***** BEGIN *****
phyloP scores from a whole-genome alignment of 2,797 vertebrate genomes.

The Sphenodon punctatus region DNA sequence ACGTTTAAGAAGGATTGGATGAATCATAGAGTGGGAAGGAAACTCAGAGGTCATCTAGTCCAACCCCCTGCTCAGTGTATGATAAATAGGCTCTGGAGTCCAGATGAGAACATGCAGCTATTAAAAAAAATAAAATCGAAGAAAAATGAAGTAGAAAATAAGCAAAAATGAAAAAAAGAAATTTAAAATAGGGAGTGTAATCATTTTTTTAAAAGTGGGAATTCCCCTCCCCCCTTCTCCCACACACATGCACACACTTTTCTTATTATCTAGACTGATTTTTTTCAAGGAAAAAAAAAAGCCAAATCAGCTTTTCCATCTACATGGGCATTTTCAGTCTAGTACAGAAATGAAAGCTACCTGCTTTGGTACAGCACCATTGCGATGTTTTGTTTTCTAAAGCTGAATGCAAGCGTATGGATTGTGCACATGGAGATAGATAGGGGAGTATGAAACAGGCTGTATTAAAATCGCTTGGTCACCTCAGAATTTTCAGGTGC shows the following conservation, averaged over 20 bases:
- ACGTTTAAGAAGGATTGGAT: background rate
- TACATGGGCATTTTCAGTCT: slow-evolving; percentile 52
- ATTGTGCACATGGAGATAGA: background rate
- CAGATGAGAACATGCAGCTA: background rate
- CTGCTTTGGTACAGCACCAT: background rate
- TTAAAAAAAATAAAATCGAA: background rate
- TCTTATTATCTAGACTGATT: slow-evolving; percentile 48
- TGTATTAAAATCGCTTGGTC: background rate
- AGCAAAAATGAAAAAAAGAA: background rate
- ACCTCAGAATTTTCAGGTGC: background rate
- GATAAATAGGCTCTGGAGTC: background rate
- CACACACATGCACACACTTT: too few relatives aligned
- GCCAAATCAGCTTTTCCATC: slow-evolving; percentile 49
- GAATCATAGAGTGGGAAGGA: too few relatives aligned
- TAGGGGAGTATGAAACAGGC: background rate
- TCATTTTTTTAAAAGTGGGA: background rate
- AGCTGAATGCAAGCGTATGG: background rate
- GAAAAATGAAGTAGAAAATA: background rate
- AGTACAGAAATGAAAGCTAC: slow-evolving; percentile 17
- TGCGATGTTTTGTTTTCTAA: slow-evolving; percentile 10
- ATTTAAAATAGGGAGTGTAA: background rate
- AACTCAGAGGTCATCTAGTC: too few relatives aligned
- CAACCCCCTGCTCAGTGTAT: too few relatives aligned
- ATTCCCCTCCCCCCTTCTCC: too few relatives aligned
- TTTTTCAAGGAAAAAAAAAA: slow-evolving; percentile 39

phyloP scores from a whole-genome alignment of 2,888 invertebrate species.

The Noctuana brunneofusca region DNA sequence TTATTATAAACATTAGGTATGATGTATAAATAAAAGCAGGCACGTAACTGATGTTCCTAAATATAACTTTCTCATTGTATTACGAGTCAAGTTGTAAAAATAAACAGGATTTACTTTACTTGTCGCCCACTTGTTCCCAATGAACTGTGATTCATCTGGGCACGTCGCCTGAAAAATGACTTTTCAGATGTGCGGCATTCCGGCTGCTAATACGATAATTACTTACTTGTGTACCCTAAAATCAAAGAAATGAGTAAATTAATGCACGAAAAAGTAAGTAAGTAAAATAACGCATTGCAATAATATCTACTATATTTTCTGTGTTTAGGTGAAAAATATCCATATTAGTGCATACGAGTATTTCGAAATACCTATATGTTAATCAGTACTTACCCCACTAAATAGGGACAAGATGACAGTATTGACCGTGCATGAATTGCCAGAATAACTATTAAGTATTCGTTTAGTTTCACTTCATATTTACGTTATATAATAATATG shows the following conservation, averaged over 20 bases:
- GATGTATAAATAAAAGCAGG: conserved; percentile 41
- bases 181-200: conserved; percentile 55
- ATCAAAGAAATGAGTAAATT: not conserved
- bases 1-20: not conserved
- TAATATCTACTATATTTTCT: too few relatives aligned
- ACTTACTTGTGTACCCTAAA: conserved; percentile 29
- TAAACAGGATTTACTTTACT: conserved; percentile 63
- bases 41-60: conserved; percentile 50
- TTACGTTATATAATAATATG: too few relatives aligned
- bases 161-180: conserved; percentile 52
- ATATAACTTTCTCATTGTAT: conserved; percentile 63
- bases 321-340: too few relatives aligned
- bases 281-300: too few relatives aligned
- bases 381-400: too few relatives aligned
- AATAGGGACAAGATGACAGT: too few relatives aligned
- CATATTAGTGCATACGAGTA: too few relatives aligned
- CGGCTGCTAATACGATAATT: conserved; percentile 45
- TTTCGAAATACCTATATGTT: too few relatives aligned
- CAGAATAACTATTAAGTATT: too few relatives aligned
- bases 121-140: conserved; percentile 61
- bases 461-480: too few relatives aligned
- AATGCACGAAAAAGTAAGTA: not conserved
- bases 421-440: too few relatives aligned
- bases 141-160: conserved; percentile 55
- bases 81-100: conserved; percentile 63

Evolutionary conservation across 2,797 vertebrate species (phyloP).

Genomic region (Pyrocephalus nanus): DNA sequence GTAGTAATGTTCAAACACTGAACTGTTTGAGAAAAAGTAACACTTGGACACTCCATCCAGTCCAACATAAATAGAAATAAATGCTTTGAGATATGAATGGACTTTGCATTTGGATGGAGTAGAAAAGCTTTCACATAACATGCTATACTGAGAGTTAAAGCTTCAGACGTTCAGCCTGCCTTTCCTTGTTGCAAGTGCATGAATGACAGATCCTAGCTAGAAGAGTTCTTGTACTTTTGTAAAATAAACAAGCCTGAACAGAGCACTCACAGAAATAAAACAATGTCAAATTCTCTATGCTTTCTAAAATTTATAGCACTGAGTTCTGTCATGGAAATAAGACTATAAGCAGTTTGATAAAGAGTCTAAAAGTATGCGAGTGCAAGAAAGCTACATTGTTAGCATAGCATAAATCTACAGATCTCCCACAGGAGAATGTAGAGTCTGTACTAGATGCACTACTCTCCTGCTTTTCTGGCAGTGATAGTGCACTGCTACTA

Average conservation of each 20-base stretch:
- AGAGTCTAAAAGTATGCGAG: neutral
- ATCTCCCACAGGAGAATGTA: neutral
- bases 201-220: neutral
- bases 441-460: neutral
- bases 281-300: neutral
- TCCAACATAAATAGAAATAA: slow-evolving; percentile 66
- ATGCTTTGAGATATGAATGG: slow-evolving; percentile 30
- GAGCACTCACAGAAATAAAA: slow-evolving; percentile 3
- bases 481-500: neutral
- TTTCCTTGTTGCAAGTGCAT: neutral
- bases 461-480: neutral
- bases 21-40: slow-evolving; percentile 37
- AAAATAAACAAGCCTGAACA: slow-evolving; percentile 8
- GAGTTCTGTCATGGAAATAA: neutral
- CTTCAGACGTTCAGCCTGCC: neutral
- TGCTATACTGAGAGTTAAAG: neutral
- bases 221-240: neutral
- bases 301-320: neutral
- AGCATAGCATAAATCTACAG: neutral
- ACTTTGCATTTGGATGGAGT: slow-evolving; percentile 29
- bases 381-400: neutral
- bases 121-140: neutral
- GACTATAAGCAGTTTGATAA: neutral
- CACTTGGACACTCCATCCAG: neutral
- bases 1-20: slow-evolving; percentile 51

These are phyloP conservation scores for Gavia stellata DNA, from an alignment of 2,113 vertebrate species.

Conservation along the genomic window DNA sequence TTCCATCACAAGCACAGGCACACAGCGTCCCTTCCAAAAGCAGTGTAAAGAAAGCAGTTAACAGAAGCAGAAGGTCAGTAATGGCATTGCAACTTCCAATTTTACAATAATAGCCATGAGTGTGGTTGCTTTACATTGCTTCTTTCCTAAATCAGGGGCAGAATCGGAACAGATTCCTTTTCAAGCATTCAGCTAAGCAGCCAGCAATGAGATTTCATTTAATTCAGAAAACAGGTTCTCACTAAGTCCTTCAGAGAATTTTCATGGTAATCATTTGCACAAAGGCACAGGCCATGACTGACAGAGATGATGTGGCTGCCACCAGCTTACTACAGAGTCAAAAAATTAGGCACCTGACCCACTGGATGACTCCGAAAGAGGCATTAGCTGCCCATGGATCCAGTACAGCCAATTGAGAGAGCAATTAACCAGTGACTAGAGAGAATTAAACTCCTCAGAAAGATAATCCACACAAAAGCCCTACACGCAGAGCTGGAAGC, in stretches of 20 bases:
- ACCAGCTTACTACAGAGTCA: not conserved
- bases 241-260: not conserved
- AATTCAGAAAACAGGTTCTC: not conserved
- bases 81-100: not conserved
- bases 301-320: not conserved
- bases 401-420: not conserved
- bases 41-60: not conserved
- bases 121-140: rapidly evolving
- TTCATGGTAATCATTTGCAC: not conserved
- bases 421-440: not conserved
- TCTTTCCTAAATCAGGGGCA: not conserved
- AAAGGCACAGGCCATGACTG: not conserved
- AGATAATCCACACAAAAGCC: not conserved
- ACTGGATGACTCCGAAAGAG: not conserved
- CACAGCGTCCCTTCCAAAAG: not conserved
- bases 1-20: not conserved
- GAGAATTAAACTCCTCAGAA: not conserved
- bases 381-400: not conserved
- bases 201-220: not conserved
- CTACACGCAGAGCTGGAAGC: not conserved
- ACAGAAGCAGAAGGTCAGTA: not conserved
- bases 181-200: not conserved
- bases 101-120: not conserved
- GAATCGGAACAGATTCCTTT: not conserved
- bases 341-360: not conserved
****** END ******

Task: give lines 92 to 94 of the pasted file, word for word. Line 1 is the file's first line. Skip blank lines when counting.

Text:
- bases 121-140: rapidly evolving
- TTCATGGTAATCATTTGCAC: not conserved
- bases 421-440: not conserved